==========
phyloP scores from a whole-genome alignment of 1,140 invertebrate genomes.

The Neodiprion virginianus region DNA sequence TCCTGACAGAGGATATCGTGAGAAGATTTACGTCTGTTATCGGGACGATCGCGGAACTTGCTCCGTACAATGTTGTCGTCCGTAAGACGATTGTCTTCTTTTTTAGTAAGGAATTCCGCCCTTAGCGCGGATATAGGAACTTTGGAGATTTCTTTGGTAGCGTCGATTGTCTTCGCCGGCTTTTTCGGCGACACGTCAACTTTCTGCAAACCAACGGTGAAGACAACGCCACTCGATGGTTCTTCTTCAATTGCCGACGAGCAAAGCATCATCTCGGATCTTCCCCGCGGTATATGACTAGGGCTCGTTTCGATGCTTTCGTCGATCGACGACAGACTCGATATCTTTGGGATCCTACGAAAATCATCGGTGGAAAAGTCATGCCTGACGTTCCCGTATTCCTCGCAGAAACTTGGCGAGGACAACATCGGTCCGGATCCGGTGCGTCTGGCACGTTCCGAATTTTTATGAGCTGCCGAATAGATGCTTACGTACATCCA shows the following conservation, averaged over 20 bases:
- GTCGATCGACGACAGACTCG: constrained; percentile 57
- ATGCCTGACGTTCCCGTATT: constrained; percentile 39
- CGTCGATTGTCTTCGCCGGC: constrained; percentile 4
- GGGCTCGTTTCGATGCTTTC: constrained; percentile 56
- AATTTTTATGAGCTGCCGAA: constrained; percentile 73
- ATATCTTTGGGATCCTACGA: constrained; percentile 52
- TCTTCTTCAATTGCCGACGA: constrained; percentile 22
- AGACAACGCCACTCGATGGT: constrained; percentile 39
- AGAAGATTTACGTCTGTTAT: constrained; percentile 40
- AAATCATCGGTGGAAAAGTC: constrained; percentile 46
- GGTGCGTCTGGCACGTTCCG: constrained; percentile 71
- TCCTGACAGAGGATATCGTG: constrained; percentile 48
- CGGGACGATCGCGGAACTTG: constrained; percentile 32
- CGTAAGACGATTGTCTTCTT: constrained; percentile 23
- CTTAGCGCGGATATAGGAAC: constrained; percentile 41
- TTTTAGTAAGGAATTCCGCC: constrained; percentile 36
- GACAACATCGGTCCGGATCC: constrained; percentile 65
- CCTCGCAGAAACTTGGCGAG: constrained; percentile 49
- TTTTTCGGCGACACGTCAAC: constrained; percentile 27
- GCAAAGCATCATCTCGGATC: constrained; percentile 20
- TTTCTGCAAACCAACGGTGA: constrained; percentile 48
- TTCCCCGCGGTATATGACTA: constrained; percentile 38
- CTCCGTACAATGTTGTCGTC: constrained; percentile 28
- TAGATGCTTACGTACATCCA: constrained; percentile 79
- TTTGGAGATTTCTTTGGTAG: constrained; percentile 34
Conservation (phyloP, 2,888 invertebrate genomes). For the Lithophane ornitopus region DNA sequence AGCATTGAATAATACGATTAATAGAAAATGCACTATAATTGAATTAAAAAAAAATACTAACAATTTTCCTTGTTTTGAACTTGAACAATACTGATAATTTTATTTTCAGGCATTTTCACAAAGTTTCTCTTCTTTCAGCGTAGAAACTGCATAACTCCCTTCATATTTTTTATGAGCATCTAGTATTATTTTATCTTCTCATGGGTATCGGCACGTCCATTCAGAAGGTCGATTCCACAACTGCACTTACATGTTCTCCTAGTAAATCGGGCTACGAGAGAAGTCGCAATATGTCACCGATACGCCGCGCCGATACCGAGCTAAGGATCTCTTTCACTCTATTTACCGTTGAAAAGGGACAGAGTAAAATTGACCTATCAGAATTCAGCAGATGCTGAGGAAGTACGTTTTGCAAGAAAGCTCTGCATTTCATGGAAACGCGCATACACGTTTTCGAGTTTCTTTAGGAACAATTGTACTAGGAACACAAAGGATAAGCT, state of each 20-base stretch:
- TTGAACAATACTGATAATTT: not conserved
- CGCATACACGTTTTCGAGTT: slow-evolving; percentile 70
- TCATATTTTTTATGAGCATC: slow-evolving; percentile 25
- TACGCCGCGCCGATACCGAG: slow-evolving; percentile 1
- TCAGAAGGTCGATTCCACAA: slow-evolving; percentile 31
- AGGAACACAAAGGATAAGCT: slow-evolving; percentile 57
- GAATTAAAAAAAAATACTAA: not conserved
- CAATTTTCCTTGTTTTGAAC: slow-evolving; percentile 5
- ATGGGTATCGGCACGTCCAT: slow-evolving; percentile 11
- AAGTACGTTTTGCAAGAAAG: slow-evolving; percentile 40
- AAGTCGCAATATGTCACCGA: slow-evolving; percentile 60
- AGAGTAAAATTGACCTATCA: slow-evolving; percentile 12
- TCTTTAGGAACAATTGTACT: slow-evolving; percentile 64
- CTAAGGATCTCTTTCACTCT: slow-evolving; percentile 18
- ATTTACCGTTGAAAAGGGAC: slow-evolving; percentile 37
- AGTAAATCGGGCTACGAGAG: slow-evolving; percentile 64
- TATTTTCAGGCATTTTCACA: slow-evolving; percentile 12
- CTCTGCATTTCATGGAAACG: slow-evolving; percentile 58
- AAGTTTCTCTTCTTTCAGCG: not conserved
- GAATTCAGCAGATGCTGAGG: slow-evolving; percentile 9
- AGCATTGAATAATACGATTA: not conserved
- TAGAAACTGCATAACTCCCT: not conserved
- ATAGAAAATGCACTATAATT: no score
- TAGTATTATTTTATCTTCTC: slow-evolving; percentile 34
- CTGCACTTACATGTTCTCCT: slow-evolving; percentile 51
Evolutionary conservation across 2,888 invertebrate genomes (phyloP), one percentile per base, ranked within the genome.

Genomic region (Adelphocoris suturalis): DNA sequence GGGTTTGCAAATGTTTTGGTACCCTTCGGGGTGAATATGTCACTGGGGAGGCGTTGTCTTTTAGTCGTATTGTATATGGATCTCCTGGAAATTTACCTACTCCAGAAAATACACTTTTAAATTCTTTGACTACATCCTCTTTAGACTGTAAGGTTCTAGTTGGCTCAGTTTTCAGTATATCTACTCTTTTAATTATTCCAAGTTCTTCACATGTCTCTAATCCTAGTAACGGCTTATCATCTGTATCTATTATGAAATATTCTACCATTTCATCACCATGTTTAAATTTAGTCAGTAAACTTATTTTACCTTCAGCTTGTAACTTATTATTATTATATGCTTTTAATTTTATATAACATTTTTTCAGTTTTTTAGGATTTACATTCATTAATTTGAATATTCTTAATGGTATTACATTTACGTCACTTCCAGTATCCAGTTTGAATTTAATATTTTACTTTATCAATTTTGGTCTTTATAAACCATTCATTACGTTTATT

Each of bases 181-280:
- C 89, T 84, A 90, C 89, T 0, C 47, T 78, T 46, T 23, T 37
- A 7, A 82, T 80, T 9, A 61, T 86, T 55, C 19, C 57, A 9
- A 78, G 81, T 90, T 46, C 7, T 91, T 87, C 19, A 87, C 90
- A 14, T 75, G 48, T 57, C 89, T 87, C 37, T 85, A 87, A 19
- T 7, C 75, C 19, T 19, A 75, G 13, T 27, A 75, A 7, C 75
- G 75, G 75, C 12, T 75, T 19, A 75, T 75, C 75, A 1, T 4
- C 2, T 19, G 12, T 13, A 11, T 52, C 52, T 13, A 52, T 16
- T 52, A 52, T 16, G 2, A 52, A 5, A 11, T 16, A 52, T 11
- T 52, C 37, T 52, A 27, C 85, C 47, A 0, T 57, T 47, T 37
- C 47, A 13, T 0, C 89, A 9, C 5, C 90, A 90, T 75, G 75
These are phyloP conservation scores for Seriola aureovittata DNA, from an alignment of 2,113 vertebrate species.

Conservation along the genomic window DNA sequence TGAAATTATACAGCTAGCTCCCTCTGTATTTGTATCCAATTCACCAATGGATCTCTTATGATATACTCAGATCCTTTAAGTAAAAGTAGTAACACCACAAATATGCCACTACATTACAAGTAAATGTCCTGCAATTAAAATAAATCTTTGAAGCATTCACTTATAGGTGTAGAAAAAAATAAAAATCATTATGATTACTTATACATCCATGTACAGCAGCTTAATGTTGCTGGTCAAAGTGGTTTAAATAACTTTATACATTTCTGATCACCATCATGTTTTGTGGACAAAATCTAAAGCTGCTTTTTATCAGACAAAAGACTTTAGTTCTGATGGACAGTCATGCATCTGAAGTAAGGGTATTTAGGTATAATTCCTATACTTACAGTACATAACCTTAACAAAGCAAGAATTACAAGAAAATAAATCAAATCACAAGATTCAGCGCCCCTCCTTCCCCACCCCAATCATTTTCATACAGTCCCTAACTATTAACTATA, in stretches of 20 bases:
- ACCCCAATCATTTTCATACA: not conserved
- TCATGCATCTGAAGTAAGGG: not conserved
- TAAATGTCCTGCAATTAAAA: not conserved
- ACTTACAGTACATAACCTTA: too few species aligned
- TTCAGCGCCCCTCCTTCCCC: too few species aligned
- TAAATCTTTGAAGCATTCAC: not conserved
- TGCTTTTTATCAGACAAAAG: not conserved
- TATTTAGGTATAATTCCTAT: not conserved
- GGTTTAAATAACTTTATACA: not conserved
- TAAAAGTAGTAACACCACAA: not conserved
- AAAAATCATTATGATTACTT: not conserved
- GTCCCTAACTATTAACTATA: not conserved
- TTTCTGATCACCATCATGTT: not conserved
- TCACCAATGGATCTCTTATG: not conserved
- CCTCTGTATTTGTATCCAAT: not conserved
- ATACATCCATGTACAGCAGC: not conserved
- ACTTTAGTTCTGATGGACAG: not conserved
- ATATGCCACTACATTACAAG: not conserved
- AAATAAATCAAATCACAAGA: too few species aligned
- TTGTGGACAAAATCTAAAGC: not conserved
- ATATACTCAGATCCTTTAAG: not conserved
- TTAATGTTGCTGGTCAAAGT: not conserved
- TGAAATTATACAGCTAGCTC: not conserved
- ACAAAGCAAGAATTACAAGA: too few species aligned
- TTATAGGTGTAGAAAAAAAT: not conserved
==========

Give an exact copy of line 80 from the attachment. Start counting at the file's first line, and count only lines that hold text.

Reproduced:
- GTCCCTAACTATTAACTATA: not conserved